This hint requires a Mac using the latest version of iTunes and an iOS 4-compatible device with iBooks 1.1 installed. Once you've completed each step, you will be able to save Web sites, documents, or any other data that any Mac OS X application allows to be printed to PDF directly into iTunes for … Read more
Are you still having trouble trying to upgrade your iPhone or iPod Touch to Apple's new iOS 4? If so, here's a workaround that could help.
After Apple released iOS 4 on June 21, a small but significant number of folks anxious to upgrade started reporting various issues from long download times to error messages to backups that never seemed to finish. In my corner, I tried several times to update my iPod Touch 2G by following the standard steps, but without any success.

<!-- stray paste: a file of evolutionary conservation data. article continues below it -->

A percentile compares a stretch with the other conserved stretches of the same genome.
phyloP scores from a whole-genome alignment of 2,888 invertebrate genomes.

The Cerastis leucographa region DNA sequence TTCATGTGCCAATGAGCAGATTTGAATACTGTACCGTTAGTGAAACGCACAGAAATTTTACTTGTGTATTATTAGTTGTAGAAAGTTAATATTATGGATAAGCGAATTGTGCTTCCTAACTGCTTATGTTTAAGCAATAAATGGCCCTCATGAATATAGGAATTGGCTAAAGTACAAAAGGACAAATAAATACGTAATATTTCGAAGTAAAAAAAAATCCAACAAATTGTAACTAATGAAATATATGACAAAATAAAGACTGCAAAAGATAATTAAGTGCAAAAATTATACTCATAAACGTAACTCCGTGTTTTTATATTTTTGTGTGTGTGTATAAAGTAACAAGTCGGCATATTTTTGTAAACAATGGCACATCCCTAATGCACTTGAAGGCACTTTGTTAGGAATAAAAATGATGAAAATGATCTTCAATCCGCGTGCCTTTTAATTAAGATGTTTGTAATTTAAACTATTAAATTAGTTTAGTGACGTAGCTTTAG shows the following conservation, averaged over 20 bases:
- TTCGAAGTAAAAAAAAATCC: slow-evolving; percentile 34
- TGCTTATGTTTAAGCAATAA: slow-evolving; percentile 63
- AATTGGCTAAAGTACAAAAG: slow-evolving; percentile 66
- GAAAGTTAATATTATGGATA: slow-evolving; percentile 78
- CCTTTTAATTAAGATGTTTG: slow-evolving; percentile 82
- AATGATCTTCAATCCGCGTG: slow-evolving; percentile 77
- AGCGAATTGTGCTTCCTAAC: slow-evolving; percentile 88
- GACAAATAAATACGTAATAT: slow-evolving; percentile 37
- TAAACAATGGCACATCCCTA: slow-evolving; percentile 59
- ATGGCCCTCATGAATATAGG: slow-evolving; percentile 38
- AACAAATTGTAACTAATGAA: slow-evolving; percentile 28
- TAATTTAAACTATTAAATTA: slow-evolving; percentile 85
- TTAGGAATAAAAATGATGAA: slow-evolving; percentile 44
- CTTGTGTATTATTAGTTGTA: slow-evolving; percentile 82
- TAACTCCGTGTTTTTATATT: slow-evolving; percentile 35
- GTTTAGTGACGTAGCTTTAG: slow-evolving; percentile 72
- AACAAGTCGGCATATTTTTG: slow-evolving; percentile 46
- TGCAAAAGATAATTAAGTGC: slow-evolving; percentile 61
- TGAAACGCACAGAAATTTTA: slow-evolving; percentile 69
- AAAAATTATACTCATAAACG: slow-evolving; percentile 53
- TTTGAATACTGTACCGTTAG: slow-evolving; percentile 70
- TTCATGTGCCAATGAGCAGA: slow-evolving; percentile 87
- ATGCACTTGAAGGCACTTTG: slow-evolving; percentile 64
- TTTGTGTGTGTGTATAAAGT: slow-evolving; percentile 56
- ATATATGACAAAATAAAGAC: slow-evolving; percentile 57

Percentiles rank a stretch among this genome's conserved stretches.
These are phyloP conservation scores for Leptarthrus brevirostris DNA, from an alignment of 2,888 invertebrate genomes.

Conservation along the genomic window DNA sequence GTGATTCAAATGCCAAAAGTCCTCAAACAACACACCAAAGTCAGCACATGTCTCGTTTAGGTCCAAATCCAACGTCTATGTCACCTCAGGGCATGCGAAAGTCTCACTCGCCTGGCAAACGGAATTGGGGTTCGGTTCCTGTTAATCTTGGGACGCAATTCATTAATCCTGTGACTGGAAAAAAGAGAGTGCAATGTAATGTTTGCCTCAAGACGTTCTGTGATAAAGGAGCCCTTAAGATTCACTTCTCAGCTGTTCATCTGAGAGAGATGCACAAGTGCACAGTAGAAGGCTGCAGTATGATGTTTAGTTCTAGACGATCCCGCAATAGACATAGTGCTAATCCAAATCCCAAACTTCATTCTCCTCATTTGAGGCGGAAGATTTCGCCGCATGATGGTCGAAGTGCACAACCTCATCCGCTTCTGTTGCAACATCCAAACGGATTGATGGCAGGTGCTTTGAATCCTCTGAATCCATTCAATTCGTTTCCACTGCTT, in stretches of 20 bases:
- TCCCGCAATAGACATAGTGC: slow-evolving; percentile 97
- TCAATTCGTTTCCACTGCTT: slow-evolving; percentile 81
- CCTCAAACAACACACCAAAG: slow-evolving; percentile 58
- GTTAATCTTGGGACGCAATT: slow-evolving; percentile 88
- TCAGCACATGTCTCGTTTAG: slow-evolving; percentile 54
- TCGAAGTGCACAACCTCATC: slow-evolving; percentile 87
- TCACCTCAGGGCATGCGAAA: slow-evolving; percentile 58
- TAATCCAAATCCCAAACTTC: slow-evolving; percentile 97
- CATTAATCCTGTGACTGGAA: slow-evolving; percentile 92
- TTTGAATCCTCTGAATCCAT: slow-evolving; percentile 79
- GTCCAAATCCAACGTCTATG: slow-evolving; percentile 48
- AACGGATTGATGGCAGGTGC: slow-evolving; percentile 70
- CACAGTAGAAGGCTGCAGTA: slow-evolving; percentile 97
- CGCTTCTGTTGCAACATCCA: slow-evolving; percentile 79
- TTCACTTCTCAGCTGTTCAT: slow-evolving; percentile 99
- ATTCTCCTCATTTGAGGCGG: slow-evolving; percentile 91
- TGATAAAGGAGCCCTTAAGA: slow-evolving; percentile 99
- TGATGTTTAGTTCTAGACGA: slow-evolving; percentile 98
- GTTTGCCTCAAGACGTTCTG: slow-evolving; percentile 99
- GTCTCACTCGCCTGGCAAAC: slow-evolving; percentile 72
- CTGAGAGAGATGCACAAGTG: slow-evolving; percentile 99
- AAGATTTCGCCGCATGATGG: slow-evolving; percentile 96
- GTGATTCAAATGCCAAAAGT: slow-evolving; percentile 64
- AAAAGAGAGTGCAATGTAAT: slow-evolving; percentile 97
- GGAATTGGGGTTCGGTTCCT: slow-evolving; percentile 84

Each time I triggered the update, the software would start to back up my … Read more
In the nearly two years that Apple has been selling apps for the iPhone and iPod Touch, I've accumulated pages and pages of them. I try to keep them organized, grouping games and similar apps together on separate pages--but it still involves a lot of flipping and searching to get where I want to go.
Apple's new Folders feature in iOS 4 offers a new approach to managing an ever-growing collection of apps, allowing you to group apps together under custom headings. Not only do folders cut down on the number of icons sprawling across your home screens, … Read more
I think we can all agree at this point that the iPhone 4 launch is not going well for Apple or its customers. In just two days since its release, iPhone 4 owners have found a plethora of potential and real-world problems, from a faulty antennas and Bluetooth headset connectivity issues to screen discolorations and scratches.
Then there's the phone's glass. Why oh why did Apple decide to use glass for the back of the iPhone 4? As Ryan Salerno, a Gizmodo writer, discovered this morning, glass is breakable.